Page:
In verse five we see a demonstration of how God cares for us. The psalmist writes, “You hem me in”. Imagine Jesus saying “I am the good shepherd” and see yourself within the sheepfold, totally safe and secure. The psalmist continues, “you have laid your hand upon me”. There is a guidance and direction, a leading and protection to these words. So much is involved in God’s relationship with us. Today may we reflect on this and may we rejoice with the psalmist as we too exclaim that this love is “too wonderful” for me. Thanks be to God!

Prayer: O Lord my God, indeed how wonderful you are. And how powerful and intelligent and caring. And how searching and probing and discerning. It is hard to fathom how well you know me. And it is a bit scary. Yet I know that it is love that guides our relationship. I am so thankful for my place in your family. You are an awesome and amazing God. Amen.


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Bring Praise and Glory

Reading: Psalm 47

Verses 1-2: “Shout to God with cries of joy. How awesome is the Lord most high”.

In many churches today is known as Ascension Sunday. It is the Sunday after Christ’s ascension into heaven forty days after Easter. The response of those present as Christ ascended mirrors the call of the psalmist in today’s reading. In the opening verses we are called to “Shout to God with cries of joy. How awesome is the Lord most high”. To lift our hands, to shout out our joys, to be exuberant in our worship – much more common in the days of King David than in most of our churches! Yet many do enjoy praise and worship with joy and a sense of celebration.

The Psalm reminds us that God chose us and that God is king over all the earth. Seated on the throne of glory, our God is so worthy of our praise. The sovereignty of God is absolute and total. This week we read that Jesus Christ will return just as he left – in the clouds. As followers we are not sure of when, we simply know that one day Jesus will return in power and glory. All of the earth belongs to the Lord. As we move through our day today, may all we say and do bring praise and glory to our Lord and King!

Prayer: Lord God, may I worship you today. In all I do and say, may I bring you the glory. May my life reflect your love this day. Amen.


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A Heart for the Weary

Reading: Psalm 68: 1-10 and 32-35

Verse 9: “You gave abundant showers, O God; you refreshed your weary inheritance”.

Reading the first few verses of Psalm 68, one gets a sense of God’s powers. God can scatter the enemies and can make the wicked perish before him. David has experienced these things happening and has a confidence that God remains capable. When these things have happened, the righteous have been made glad, they have rejoiced. In our own lives we experience this as well. We might not see the walls of Jericho fall or see the sea swallow up the whole Egyptian army, but we so see sins fall away as we seek to deny self and to live for God’s glory as a new creation. We experience the power of the Holy Spirit working in our lives, giving us the same confidence in God’s love for us.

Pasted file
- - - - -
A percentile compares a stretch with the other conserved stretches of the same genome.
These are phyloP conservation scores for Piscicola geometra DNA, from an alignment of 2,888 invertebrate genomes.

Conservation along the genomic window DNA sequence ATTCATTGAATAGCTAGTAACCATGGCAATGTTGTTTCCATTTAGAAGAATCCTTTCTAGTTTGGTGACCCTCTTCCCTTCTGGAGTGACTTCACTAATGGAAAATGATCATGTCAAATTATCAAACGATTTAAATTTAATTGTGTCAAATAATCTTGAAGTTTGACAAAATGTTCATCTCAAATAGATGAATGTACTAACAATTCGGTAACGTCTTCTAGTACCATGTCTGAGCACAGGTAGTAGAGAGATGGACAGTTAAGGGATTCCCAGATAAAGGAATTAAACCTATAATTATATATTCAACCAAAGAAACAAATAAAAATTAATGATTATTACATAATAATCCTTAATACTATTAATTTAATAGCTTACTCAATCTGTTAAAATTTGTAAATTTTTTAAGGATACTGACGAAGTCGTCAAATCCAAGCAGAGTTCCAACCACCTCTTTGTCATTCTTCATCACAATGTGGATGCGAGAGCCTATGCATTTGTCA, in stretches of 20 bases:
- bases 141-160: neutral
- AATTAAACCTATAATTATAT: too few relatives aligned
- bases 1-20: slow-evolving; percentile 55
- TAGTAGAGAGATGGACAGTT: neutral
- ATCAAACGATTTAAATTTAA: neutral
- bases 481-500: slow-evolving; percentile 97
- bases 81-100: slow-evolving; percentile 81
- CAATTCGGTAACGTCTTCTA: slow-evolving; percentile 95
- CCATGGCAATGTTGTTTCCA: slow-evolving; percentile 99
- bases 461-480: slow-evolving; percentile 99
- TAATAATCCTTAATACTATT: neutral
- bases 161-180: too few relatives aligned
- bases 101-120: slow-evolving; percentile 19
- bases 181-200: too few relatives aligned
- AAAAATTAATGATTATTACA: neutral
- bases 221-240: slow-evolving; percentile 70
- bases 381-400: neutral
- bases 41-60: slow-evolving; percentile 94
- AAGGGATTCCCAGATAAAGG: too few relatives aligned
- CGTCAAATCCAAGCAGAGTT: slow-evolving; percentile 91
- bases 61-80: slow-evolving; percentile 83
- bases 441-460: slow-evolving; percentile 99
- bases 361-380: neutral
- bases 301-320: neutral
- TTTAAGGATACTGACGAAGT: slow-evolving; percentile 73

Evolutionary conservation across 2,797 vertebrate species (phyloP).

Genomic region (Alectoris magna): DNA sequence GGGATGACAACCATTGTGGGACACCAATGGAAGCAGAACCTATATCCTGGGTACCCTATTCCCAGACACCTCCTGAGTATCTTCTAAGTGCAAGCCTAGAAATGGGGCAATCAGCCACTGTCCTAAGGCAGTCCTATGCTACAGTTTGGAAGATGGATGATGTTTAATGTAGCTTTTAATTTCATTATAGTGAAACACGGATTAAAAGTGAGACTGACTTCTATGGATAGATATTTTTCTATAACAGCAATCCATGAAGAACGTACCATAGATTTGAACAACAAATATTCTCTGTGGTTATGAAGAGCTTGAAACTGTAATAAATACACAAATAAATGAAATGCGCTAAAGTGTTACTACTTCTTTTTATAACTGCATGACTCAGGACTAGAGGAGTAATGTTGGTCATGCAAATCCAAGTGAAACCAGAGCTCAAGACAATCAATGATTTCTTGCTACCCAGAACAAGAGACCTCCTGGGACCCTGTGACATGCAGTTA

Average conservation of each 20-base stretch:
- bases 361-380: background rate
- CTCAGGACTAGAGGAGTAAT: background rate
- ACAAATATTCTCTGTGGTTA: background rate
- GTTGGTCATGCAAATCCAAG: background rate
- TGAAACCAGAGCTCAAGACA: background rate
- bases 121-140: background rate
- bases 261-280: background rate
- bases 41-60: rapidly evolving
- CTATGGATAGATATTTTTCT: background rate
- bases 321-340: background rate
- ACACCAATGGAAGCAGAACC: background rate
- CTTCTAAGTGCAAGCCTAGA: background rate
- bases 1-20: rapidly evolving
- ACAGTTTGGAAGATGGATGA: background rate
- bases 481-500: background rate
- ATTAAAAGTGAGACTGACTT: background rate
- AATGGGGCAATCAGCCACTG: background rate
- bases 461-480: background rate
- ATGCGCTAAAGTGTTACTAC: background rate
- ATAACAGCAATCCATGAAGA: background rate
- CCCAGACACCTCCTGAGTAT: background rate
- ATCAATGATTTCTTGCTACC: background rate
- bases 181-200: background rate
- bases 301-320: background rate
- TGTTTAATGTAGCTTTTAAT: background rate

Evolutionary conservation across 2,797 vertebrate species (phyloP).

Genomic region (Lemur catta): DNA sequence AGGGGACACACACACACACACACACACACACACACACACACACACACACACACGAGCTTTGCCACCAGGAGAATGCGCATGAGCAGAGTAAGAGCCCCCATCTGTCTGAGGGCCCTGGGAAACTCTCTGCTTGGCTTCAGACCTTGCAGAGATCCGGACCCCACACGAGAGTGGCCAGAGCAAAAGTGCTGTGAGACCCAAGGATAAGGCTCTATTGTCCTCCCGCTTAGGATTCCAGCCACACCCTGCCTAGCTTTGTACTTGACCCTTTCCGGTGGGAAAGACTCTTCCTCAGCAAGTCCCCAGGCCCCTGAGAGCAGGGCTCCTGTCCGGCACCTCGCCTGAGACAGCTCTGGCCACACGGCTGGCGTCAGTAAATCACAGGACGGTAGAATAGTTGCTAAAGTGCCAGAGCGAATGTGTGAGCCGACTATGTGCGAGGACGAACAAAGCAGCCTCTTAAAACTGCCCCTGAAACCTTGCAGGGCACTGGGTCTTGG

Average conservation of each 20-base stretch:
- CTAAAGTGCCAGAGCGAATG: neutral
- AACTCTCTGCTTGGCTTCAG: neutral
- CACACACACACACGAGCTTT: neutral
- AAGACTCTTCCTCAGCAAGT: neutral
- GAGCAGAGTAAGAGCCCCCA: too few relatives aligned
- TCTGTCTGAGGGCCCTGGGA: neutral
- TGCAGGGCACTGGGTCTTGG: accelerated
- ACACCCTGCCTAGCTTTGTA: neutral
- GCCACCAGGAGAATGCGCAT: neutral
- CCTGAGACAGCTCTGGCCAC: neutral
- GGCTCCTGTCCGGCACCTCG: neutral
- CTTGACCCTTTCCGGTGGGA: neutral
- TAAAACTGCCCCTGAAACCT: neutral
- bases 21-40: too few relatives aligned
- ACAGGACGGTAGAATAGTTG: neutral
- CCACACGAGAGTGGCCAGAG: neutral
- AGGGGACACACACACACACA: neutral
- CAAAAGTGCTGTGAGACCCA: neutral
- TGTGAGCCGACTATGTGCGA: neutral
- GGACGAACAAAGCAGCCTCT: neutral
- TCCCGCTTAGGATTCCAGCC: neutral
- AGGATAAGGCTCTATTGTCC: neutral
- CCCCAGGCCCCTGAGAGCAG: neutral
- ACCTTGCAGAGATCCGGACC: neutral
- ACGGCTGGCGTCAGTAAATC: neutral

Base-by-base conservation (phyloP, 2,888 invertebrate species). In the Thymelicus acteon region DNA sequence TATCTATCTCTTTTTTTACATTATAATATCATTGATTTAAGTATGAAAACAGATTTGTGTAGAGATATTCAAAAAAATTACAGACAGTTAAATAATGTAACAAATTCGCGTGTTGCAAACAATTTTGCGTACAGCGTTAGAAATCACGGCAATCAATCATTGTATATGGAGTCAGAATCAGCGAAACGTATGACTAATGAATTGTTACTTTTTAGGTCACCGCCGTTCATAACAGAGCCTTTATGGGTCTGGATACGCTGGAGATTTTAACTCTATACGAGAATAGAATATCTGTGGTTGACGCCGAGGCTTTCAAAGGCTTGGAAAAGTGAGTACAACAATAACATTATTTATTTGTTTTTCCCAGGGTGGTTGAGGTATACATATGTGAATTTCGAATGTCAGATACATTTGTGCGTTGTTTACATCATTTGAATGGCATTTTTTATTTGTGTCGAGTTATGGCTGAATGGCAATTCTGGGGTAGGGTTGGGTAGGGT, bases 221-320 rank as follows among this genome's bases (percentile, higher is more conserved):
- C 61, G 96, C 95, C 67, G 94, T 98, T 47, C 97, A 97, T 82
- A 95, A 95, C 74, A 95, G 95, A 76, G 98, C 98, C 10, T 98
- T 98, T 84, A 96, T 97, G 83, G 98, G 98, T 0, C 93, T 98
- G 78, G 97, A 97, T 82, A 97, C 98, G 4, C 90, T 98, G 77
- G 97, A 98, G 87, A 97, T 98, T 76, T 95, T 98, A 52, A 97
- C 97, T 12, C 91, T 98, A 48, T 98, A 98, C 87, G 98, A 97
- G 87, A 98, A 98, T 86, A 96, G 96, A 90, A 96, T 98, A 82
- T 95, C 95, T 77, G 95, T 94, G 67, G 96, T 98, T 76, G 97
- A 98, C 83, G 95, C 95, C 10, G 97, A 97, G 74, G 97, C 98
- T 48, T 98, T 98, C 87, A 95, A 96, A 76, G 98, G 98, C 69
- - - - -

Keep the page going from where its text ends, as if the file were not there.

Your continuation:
God’s love is, of course, not limited to us. In verse four there is a shift in God’s care, provision, protection. David begins with praises to God. As one reads verses four through six, there is a connection to Jesus, the shoot of David’s line. Jesus came to more fully reveal God to humanity and in doing so more fully revealed the special place in God’s heart for the orphans and widows, for the lonely and the prisoners. The list in the Psalm is just a partial list. To get a fuller list we turn to the gospels. God has a special love for the broken and the lost, for the marginalized and the powerless. Verse nine sums this up: “You gave abundant showers, O God; you refreshed your weary inheritance”. God pours out his love on the weary… From this love God also “provided for the poor” from “his bounty”.

As people created in God’s image we too should hold a special place in our heart for the weary, the poor, the broken… In verse 35 of our Psalm we read, “the God of Israel gives power and strength to his people”. This remains true today. When we seek to partner with God, when we allow ourselves to be led by the Holy Spirit, we too can pour out abundant blessings on the outsiders, on those on the edges, on those who are imprisoned. May we seek to praise God not only with our voices, but with our hands and feet as well.

Prayer: Loving Father, break my heart for what breaks yours. Fill me with your compassion for those often overlooked or pushed aside. Empower me to be your hands and feet today. Amen.